Proposals to seek reversal of the reclassification of registered Social Housing providers in Northern Ireland
Last updated: 8 Feb 2017
- Consulting body:
- Department for Communities in Northern Ireland
- Period of consultation:
- Runs from 8 December 2016 to 8 February 2017
- CML action:
- Response submitted
This consultation is on the Department for Communities proposals to amend current housing legislation and policy so as to facilitate a reversal of the recent Office for National Statistics (ONS) decision to classify Registered Social Housing Providers in Northern Ireland as public sector bodies.
The consultation also provides information on the decision by ONS and why this needs to be reversed. The consultation sets out the areas of legislation that are affected and offers proposals for consideration.
There are a range of options for some of the changes while others have a straight forward solution.
The 29 September 2016 ONS decision applies to the RSL sectors not only in Northern Ireland but also to the sectors in Scotland and Wales. It mirrors the earlier ONS decision for English RSLs that were reclassified in the same way in August 2015.
The CML and lenders are working with regulators and officials in the UK’s devolved nations as they develop their respective proposals to recalibrate the extent of government/ regulatory control over their RSL sectors.
We expect legislative changes for Northern Ireland to be consistent with the changes already taken in relation to the powers of the social housing regulator in England. This consistency is needed because funders to the sector operate on a UK-wide basis, and any difference in approach among the constituent nations would cut-across funders’ ability to assess and price for risk in a consistent way.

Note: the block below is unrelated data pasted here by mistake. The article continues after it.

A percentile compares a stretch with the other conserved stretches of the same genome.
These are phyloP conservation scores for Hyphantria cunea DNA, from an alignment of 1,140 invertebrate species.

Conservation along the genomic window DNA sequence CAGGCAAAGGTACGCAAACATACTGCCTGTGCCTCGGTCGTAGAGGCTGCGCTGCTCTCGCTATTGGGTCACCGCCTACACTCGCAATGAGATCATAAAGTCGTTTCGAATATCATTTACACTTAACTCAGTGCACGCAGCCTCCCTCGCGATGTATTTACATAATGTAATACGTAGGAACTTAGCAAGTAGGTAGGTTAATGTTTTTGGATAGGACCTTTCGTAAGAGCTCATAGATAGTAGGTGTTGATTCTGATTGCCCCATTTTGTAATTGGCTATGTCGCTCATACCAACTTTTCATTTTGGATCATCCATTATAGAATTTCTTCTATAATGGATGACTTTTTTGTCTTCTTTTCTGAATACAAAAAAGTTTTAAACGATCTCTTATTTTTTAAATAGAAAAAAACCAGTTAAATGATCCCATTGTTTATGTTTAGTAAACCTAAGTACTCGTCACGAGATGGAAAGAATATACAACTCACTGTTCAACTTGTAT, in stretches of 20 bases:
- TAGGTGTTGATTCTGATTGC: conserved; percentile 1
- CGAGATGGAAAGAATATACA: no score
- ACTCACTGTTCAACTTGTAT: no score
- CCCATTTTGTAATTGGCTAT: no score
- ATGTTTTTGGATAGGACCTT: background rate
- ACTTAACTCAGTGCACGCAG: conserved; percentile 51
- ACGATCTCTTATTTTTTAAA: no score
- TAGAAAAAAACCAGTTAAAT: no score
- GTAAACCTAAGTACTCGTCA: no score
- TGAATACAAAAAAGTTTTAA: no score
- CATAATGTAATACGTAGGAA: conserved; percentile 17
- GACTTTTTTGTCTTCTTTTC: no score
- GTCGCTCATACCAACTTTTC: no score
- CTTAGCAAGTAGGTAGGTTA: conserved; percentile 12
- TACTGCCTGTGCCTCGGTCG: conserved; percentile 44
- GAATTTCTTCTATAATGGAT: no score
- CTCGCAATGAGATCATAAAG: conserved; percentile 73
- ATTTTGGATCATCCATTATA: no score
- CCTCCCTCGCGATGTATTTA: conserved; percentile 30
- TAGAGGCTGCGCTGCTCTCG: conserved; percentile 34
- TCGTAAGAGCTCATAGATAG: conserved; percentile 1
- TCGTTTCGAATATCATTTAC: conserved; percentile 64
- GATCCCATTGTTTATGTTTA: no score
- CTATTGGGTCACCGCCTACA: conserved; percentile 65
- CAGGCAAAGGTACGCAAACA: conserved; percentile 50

Effective, robust, proportionate and well resourced regulation, backed by appropriate and effective intervention powers, is essential to maintaining the confidence of funders in the RSL sector in Northern Ireland. Effective regulation is therefore key to ensuring RSLs continue to be able to access the private finance they need to develop, on attractive terms.
While we recognise the need for legislative changes to reduce the level of government control and influence over RSL businesses, we would not want to see existing key powers removed or reformed to such an extent that the regulator could no longer intervene effectively.
We expect to see legislative changes that strike the right balance between addressing the points identified by the ONS and retaining sufficient regulatory ability to intervene and act when necessary. Effective intervention powers will need to continue in the reformed regulatory regime in order to protect public and private investment, tenants and the wider reputation of the RSL sector from contagion in the event of the failure of an individual association.
Read the full CML response below.